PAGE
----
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Barcelona and Boca Juniors to play for Maradona Cup during Riyadh season


‘Announce Mbappe’: How Saudi-backed Newcastle United takeover left long-suffering supporter dreaming of happier days

NEWSCASTLE: It’s been a strange few days for Newcastle United, a football club that has been in the business of strange days for as long as I can remember.

I’m still trying to process things, but at this point all I can tell you is this: As a Newcastle fan for 35 years, I started the week negotiating the usual numbness associated with it. to defeat and I ended it by supporting the richest football club in the world. .

Would legendary Italian manager Antonio Conte like to live in the affluent Newcastle suburb of Jesmond, or would he rather stay in the city center and soak up the culture when he becomes manager? That would be a question for another day.

The takeover was as quick as it was unexpected. At least as quick and unexpected as anything that has been rumbling for 18 months. For me, the $ 410 million deal to buy the club by a consortium made up of PCP Capital Partners, Reuben Brothers and the Saudi Public Investment Fund was dead in the water, dragged into the freezing depths of testing. Premier League by problems of separation of directors and distribution. rights.

So imagine my surprise last week when it all suddenly unfolded and I found myself subconsciously writing the words “announce (footballer Kylian) Mbappe” on my Twitter feed. What can I say ? Football is an unpredictable mistress.

Of course, now is the time to dream if you are a Newcastle United fan. We dream better than most because we haven’t had much else to do in the past 52 years (the last time we won a major trophy).

For the uninitiated, supporting this team isn’t really something you choose to do. It is a birth gift or comes depending on the location. It sounds cliché, but just as the stadium dominates the city skyline, so does the football club in people’s hearts and minds. What happens here matters, and in a part of England so often private, a successful football team has the potential to make a difference.

For years, I have worn our lack of success as a sort of badge of honor. Anyone can follow Real Madrid, but you try to sit in the pouring rain watching your distinctly average team struggle to break even the weakest of the opposition. Then come back and do it again, at home and away, year after year. It may be the football equivalent of self-flagellation, but I am extremely proud to support this club and to stand alongside the thousands of people who have done the same for decades without any real reward.

I consider myself a lucky Newcastle fan. I was there for the first transformative takeover in 1992, when local businessman Sir John Hall saved the club from years of austerity. Languishing in the former Second Division (now Championship), Hall’s first big date was Kevin Keegan as manager. I remember the delusional excitement of it all, even though I couldn’t quite understand what supporting a winning football team could really mean.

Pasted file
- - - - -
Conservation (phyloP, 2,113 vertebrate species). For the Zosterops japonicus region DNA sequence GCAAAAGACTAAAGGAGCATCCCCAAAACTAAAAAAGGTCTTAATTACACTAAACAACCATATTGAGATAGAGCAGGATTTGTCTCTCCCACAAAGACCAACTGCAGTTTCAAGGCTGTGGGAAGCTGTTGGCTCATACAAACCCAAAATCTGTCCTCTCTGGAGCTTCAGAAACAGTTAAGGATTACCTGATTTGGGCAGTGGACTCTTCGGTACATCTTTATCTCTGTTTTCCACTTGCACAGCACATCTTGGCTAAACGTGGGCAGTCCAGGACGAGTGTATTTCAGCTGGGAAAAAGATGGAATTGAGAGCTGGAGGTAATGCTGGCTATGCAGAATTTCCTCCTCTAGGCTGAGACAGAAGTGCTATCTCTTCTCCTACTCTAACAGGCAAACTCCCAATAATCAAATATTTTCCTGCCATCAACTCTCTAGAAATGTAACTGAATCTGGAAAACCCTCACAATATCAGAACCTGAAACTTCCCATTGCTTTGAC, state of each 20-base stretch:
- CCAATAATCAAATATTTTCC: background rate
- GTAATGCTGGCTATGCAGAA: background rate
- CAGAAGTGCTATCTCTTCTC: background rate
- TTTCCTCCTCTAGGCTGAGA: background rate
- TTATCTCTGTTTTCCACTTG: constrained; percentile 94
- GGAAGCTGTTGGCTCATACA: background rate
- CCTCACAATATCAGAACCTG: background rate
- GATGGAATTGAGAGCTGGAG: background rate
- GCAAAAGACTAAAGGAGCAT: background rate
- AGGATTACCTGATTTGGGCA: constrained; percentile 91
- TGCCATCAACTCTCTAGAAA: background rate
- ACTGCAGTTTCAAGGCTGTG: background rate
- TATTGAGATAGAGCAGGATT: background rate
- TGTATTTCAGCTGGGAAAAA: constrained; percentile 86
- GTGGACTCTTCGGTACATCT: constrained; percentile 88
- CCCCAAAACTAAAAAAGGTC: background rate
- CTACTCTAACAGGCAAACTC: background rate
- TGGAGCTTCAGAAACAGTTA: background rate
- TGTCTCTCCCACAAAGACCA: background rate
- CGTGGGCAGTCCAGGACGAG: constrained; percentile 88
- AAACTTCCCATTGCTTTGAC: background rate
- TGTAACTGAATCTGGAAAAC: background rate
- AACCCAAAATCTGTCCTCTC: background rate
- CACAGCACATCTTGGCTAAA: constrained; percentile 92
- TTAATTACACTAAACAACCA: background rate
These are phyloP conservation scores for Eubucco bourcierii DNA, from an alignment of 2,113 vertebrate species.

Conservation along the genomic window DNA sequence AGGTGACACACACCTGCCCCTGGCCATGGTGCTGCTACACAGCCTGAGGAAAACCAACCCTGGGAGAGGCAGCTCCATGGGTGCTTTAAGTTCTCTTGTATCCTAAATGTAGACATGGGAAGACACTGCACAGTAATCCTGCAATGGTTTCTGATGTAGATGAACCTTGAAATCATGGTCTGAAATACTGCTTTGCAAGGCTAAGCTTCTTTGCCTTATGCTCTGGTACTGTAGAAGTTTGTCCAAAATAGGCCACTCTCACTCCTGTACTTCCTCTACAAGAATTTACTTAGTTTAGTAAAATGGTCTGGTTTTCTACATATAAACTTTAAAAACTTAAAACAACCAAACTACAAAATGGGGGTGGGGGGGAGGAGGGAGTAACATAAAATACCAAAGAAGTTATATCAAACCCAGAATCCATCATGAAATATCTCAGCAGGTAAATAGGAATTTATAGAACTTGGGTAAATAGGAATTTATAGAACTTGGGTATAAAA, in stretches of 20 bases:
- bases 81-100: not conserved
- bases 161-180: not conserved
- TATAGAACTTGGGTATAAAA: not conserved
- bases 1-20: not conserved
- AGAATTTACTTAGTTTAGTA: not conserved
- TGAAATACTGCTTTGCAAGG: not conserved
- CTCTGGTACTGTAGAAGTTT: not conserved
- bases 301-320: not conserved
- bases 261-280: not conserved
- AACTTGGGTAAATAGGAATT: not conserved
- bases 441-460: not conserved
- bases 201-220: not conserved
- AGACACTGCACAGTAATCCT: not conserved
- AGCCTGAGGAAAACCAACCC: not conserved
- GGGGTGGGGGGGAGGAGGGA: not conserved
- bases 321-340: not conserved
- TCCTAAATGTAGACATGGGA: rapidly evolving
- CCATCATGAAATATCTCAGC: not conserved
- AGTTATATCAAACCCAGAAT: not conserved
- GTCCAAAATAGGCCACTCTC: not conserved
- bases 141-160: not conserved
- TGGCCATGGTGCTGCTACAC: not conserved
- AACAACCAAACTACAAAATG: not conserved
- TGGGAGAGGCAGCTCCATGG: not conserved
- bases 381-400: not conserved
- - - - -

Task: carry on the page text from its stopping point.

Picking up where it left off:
What followed were four and a half swashbuckling seasons where Newcastle went from near certainties for relegation (again) to title challengers in England’s top flight. It was a time when we became known as The Entertainers, of “don’t worry if they score three because we’ll score four”, and it was glorious.

Even after Keegan, there was Tino Asprilla’s hat-trick against Barcelona and Sir Bobby Robson’s pure passion for the black and white cause, Champions League adventures and big money signings. We still haven’t won anything, of course, but at least it was fun.

Then came Sports Direct supremo Mike Ashley and a second club buyout that was… less exciting, shall we say?

In truth, I have felt a disconnect with my club for quite some time. But then 14 years of neglect will do it for you. PR blunders, questionable signings and the sole focus of protecting an asset in the Premier League were just the finer details. In the end, Newcastle United had almost been reduced to dust, blasted by a lack of investment, care and intention. A club whose greatest asset had always been its most loyal supporters was seeing them depart in droves, tearfully cutting a cord that spanned generations.

But then, just when you think you are away, they bring you back. A new set of goalkeepers who make us, at least in terms of record at this stage, the most powerful football club on the planet. I’m going to upgrade you, it’s confusing.

At this point, we should probably discuss expectations. While supporters of other clubs often have the misconception that we expect to play for league titles and Champions League places (an expectation that no Newcastle fan has, by the way), I am ready to play cool in terms of what we can achieve being cheeky.

Quite frankly, I imagine that consistent success would be completely overrated. Just look into the half-glass eyes of a Manchester City fan winning the Carabao Cup for the 18th time and tell me that’s not true.

Football isn’t really about trophies anyway, is it? It is about hope and pride. It is about the excitement that it will be your day. It’s a staple that Newcastle fans have been deprived of for 14 years.

It should be remembered that the new owners have declared their intention to be part of the Newcastle community. It is not only about success on the ground, but also about the long-term and wider regeneration of the area. In a place where more than 10,000 children live in poverty and which has one of England’s busiest food banks just two miles from the stadium, the takeover of this football club has the power to change lives at more than one title.

What happens next is guessable. But for now, Newcastle United fans have earned the right to dream again. Maybe, just maybe, it’s our turn to taste success?

Now announces Mbappé.


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